How to display Line Numbers in Nano, Vi and VIM

Displaying line numbers in text editors like Nano, Vi, and Vim can be a crucial feature for developers, system administrators, and technical writers. These text editors are available on Linux. It aids in navigation and makes it easier to reference specific lines of code or text. Below is a detailed procedure for enabling line numbers in each of these text editors.

Displaying Line Numbers in Nano

  • Open the Nano Editor: Launch your terminal and type nano followed by the name of the file you wish to edit. For example:
nano example.txt
  • Access the Nano Menu: Once the editor is open, you’ll notice a menu at the bottom of the screen. This menu contains various commands prefixed by the caret symbol (^), which represents the Ctrl key.
  • Enable Line Numbers: To display line numbers, press Alt + Shift + #. This will toggle line numbers on or off.
  • Save Changes: To save any changes you’ve made to the file, press Ctrl + O, then press Enter.
  • Exit Nano: To exit the Nano editor, press Ctrl + X.

Displaying Line Numbers in Vi

  • Open the Vi Editor: In your terminal, type vi followed by the name of the file you want to edit. For instance:
vi example.txt
  • Enter Command Mode: By default, Vi starts in “Normal” mode. To enter “Command” mode, press Esc.
  • Enable Line Numbers: In “Command” mode, type :set number and press Enter. This will display line numbers along the left-hand side of the editor.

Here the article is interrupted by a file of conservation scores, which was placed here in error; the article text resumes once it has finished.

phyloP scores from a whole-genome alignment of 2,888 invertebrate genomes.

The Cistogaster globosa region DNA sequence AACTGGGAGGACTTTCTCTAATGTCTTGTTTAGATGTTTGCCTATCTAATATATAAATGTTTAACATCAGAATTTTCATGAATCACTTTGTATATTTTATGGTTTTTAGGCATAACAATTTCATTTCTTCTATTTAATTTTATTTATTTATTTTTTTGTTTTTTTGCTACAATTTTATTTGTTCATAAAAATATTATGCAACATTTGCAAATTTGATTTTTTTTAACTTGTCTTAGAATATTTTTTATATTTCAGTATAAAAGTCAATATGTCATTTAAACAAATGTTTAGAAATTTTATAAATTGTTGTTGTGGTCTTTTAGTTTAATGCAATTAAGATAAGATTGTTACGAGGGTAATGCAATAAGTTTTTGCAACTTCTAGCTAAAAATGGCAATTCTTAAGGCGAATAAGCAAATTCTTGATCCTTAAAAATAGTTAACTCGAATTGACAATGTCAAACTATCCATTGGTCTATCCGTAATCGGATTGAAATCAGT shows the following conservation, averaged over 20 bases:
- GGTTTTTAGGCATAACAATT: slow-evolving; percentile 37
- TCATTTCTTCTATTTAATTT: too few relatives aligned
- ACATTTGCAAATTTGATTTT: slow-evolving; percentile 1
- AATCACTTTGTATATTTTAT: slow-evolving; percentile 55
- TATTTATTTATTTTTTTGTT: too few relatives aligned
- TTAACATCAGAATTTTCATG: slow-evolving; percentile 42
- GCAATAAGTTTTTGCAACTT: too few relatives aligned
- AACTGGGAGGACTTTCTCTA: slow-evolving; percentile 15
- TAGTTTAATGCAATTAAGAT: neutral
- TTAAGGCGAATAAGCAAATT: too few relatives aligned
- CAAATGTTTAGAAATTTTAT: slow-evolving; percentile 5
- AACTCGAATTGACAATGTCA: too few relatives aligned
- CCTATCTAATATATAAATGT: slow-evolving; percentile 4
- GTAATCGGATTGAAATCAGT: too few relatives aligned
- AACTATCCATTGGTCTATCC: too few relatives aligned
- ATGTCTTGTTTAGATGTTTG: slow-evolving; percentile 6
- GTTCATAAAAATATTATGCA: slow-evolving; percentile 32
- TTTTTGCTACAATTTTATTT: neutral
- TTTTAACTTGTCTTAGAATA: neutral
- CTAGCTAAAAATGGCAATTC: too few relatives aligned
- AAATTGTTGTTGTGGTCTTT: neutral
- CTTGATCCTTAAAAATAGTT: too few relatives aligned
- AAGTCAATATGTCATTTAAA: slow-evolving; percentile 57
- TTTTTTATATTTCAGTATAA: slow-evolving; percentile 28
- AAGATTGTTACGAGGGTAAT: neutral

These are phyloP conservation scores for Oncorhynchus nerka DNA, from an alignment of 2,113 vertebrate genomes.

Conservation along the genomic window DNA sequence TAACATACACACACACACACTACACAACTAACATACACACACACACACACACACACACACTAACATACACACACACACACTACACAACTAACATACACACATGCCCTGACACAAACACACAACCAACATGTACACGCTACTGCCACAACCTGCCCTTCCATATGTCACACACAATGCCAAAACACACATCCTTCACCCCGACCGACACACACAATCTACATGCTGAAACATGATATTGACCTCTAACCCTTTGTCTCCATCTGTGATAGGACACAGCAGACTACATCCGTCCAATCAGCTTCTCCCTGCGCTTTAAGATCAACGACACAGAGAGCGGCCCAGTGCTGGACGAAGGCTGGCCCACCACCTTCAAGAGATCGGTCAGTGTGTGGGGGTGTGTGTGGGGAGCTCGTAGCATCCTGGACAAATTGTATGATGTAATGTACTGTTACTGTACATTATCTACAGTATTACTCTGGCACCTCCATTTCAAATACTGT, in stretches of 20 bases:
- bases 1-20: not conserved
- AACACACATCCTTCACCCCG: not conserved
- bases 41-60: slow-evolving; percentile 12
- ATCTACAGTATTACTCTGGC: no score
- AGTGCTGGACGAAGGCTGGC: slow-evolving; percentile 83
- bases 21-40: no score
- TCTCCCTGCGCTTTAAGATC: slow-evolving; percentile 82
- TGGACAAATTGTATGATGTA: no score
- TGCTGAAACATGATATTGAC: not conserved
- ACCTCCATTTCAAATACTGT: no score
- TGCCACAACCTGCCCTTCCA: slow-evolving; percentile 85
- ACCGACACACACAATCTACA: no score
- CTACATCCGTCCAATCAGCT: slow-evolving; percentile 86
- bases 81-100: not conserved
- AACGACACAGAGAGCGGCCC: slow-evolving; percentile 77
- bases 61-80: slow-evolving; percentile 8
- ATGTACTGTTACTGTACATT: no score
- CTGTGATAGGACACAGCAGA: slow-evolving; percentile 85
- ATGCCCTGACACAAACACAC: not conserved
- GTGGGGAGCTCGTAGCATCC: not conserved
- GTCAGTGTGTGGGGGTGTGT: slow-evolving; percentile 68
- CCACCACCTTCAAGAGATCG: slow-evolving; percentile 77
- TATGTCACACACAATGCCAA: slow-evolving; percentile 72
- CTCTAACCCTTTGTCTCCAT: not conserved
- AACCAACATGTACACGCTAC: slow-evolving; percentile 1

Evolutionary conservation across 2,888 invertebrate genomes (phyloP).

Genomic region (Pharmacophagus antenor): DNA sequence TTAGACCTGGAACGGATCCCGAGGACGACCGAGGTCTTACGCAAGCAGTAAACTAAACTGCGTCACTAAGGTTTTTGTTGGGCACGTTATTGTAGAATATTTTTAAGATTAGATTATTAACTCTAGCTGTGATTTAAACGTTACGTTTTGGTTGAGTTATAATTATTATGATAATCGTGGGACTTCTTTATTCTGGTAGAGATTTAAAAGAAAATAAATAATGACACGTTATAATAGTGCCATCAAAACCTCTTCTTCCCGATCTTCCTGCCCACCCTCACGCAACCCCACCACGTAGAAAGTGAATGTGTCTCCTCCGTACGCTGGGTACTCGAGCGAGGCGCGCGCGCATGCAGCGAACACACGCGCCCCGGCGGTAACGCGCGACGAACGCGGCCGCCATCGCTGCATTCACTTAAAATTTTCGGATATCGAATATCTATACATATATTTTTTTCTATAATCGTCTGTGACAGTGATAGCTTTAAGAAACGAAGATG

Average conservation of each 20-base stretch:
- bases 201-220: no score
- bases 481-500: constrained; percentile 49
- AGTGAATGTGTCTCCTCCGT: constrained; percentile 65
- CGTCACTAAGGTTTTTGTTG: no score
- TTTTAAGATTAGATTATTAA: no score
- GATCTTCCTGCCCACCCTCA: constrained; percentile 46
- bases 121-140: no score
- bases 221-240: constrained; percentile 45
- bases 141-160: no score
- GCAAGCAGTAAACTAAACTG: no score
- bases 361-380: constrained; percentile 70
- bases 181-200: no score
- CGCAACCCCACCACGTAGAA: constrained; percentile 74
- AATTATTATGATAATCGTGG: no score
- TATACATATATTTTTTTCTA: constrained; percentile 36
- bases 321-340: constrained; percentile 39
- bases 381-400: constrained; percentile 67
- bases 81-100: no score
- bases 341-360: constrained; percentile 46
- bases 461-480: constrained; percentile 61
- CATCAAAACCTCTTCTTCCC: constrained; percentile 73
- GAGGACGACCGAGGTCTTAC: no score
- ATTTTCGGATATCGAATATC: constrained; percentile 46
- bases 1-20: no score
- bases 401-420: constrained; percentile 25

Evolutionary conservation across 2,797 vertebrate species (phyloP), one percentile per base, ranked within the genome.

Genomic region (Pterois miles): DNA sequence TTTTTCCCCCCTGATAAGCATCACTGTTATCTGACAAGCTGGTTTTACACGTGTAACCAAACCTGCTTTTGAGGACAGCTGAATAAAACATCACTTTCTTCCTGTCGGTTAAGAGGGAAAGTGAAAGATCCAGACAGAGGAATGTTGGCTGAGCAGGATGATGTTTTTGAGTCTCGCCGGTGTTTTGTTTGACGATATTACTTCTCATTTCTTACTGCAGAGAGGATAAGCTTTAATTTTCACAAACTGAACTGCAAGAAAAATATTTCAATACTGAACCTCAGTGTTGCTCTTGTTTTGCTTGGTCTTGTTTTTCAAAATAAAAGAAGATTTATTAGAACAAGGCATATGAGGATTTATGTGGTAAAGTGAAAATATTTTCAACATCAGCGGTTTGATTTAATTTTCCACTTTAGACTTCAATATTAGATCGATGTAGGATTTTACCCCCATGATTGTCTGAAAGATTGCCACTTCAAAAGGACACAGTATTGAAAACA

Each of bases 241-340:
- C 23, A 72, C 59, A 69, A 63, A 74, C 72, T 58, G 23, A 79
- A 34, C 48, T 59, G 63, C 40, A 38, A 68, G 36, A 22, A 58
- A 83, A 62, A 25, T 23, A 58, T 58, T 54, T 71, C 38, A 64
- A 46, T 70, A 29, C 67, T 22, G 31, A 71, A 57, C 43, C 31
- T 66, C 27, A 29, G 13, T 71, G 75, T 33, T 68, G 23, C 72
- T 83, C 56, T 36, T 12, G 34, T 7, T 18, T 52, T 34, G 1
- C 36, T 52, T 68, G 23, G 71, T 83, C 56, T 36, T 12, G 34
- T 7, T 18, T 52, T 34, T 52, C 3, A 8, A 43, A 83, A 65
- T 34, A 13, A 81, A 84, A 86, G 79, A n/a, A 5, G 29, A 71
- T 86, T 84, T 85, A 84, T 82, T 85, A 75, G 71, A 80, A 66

• Save and Exit: To save changes and exit Vi, type :wq and press Enter.

Displaying Line Numbers in Vim

  • Launch Vim: Open your terminal and type vim followed by the name of the file you wish to edit. For example:
vim example.txt
  • Switch to Command Mode: Vim starts in “Normal” mode. Press Esc to switch to “Command” mode.
  • Activate Line Numbers: In “Command” mode, type :set number and press Enter. This will enable line numbers.
  • Persistent Line Numbers: If you want to make this setting permanent, you can add the set number command to your Vim configuration file. To do this, open your .vimrc file by typing vim ~/.vimrc and add the line set number.
  • Save and Close: To save your changes and exit Vim, type :wq and press Enter.
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Richard Bailey, a seasoned tech enthusiast, combines a passion for innovation with a knack for simplifying complex concepts. With over a decade in the industry, he's pioneered transformative solutions, blending creativity with technical prowess. An avid writer, Richard's articles resonate with readers, offering insightful perspectives that bridge the gap between technology and everyday life. His commitment to excellence and tireless pursuit of knowledge continues to inspire and shape the tech landscape.

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